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Man Arrested For Urinating Near White House Had A Cache Of Weapons In His Car
A man was arrested on the morning of Sept. 22 near the White House after a cache of arms were found in his car, reports CNN. Police reportedly uncovered the stockpile of weapons after encountering the suspect allegedly urinated outside a nearby art gallery and subsequently searching his vehicle.
The man, identified as Timothy Joseph Bates, 37, of Collierville, Tennessee, was stopped by police at 7:15 a.m. near 17th Street and Pennsylvania Avenue — a block from the White House — reportedly told Secret Service Uniformed Division officers that he was in the area to speak with the director of the National Security Agency, Navy Adm. Mike Rogers, and Secretary of Defense James Mattis.
According to an incident report provided to CNN, the man was seeking “advice on missing paychecks and how to get the chip out of my head."
After he admitted to police to possessing multiple weapons in his car — a 2009 Nissan, with Fraternal Order of Police license plates, though it's unclear at this time if the man was known to police — the man agreed to let law enforcement officers search his vehicle.
The search turned up brass knuckles, three knifes, and numerous firearms, as well as suppressors and ammunition. According to The Washington Post weapons included: “a Glock handgun, a Rossi .357, a .40-caliber Smith & Wesson, a Bushmaster M4 assault-style weapon, a Tec-9 with a silencer, an XD-S .45-caliber handgun, a Norinco AK-47, numerous rounds of ammunition, a folding knife, a blackjack and brass knuckles.”
The man was transported to a D.C. facility for “mental observation” and later taken to a local police station, where he was charged with numerous weapons violations.
Seeing as the a fella arrested for going No. 1 outside of the White House wanted to chat with two high-ranking defense officials, it’s possible he may have missed a golden opportunity to chat with the administration’s de facto No. 2 — retired Marine Gen. John Kelly.
According to a Sept. 22 Washington Post report, the White House chief of staff has recently taken to conducting roving patrols of the grounds, where he checks up on Secret Service agents to see if they have what they need — a holdover from his Marine Corps days, no doubt.
Given the excitement of the morning, it’d be interesting to know what Kelly thought of the duty logbook entry that day — and whether or not an unsuspecting 8th and I Marine was put on a working party to clean up the, uh, mess.
WASHINGTON (Reuters) - U.S. Defense Secretary Mark Esper said on Friday that no U.S. troops will take part in enforcing the so-called safe zone in northern Syria and the United States "is continuing our deliberate withdrawal from northeastern Syria."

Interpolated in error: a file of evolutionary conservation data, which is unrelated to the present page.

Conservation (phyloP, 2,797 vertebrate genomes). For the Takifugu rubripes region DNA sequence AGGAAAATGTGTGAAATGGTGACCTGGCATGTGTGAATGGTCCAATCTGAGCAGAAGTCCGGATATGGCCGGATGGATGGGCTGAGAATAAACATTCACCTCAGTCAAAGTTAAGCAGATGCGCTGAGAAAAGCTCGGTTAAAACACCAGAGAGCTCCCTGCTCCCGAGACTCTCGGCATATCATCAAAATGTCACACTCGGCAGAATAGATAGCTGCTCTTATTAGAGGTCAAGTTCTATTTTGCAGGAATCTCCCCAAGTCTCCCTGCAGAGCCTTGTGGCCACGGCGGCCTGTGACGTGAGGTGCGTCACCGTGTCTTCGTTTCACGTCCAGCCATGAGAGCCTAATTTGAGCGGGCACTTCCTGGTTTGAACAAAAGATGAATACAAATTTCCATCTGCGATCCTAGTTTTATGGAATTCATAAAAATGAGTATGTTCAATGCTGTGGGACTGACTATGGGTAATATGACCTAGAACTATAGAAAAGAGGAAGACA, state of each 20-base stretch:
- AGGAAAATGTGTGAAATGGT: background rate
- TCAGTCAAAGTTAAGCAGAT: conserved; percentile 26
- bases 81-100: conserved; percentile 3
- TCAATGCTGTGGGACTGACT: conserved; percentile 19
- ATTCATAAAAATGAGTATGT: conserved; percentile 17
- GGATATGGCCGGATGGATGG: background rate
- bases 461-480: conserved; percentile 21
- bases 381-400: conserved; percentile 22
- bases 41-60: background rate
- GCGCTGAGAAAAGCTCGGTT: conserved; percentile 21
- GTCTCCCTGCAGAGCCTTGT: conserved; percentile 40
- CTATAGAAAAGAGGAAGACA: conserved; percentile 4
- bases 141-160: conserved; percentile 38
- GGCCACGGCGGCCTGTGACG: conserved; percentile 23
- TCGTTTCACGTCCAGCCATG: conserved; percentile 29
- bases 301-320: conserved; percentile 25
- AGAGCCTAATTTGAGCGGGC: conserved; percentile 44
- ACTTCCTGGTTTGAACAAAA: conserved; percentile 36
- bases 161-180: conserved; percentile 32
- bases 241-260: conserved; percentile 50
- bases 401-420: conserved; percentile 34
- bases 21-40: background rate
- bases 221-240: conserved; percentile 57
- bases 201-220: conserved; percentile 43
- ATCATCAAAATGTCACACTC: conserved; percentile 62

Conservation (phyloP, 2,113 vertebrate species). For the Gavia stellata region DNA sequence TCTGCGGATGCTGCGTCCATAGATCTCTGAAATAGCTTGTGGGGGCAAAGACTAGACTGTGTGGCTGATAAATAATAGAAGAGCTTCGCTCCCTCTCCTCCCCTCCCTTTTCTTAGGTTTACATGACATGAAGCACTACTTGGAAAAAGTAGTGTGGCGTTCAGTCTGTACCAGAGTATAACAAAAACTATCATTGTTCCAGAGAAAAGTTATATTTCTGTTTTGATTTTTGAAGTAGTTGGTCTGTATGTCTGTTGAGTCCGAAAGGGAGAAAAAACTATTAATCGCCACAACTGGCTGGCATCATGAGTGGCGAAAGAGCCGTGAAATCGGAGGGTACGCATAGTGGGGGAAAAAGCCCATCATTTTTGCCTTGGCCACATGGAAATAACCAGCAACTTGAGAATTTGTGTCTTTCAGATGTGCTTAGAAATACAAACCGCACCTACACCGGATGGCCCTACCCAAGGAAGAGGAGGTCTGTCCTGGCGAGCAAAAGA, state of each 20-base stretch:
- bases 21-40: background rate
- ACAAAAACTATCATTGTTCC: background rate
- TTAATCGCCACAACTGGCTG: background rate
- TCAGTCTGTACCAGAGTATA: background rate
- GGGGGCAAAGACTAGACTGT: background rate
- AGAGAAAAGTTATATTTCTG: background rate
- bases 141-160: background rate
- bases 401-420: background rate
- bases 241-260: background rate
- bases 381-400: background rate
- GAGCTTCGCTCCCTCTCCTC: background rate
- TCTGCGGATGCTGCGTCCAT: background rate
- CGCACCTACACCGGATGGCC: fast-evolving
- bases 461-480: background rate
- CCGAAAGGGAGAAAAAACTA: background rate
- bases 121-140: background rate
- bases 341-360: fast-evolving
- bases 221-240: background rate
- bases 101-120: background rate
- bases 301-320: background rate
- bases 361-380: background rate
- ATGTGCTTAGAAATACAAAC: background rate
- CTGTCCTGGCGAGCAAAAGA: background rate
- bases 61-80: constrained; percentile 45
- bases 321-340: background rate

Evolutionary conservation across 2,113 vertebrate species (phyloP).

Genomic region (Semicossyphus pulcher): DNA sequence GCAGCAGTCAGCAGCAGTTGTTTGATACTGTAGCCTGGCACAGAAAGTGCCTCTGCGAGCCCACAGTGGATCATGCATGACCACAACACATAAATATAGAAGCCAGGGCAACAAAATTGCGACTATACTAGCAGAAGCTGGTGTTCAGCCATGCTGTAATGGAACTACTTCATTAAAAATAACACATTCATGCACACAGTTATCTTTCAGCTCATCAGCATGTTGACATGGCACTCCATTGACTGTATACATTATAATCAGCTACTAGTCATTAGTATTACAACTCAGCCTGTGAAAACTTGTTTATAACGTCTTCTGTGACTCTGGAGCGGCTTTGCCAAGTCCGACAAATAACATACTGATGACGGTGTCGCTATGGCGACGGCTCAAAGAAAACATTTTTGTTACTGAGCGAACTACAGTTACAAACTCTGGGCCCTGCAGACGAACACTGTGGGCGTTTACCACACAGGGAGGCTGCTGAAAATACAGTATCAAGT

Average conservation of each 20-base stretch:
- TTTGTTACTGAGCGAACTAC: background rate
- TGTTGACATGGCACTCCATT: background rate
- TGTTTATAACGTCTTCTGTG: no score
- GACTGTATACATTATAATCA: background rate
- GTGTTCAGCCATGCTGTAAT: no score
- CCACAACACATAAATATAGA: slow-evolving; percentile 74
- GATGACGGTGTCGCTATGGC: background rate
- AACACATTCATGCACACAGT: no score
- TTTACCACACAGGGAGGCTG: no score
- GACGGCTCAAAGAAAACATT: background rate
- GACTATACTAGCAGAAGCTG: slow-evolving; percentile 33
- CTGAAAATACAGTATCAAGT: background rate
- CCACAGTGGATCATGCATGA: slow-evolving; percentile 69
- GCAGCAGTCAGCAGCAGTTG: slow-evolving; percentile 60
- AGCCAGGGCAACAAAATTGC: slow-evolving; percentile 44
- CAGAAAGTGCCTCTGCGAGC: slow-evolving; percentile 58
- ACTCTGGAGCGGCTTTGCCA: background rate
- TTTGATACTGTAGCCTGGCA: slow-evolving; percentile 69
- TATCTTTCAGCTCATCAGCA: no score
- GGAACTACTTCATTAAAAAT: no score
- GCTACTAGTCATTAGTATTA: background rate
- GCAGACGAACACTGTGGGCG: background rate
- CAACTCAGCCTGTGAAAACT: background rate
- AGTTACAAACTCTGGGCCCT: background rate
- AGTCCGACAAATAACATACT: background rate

Turkish President Tayyip Erdogan earlier on Friday said Turkey will set up a dozen observation posts across northeast Syria, insisting that a planned "safe zone" will extend much further than U.S. officials said was covered under a fragile ceasefire deal.
On Tuesday at the Association of the U.S. Army's annual conference, Army families had the opportunity to tell senior leaders exactly what was going on in their worlds — an opportunity that is, unfortunately, all too rare.
A new documentary series about Clint Lorance pits the infantry officer convicted of murder against his former soldiers
The fog of war, just kills, and war crimes are the focus of a new documentary series coming to STARZ. Titled Leavenworth, the six-part series profiles 1st Lt. Clint Lorance, the Army infantry officer who was convicted on murder charges for ordering his soldiers to fire on three unarmed Afghan men on a motorcycle, killing two and wounding the third, while deployed to the Zhari district in Kandahar province, on July 2, 2012.
A big stereotype surrounding U.S. service members and veterans is that they are defined only by their military service, from buying "Dysfunctional Veteran" t-shirts to playing hard-boiled, high-octane first-person shooters like Battlefield and Call of Duty (we honestly have no idea where anyone could get that impression).
But the folks at OSD (formerly called Operation Supply Drop), a non-profit veteran service organization that aims to help troops and vets connect with each other through free video games, service programs and other activities, recently found that most of the gamers they've served actually prefer less military-centric fare like sports games and fantasy RPGs.
CEYLANPINAR, Turkey (Reuters) - Shelling could be heard at the Syrian-Turkish border on Friday morning despite a five-day ceasefire agreed between Turkey and the United States, and Washington said the deal covered only a small part of the territory Ankara aims to seize.
Reuters journalists at the border heard machine-gun fire and shelling and saw smoke rising from the Syrian border battlefield city of Ras al Ain, although the sounds of fighting had subsided by mid-morning.
The truce, announced on Thursday by U.S. Vice President Mike Pence after talks in Ankara with Turkish President Tayyip Erdogan, sets out a five-day pause to let the Kurdish-led SDF militia withdraw from an area controlled by Turkish forces.
The SDF said air and artillery attacks continued to target its positions and civilian targets in Ral al Ain.
"Turkey is violating the ceasefire agreement by continuing to attack the town since last night," SDF spokesman Mustafa Bali tweeted.
The Kurdish-led administration in the area said Turkish truce violations in Ras al Ain had caused casualties, without giving details.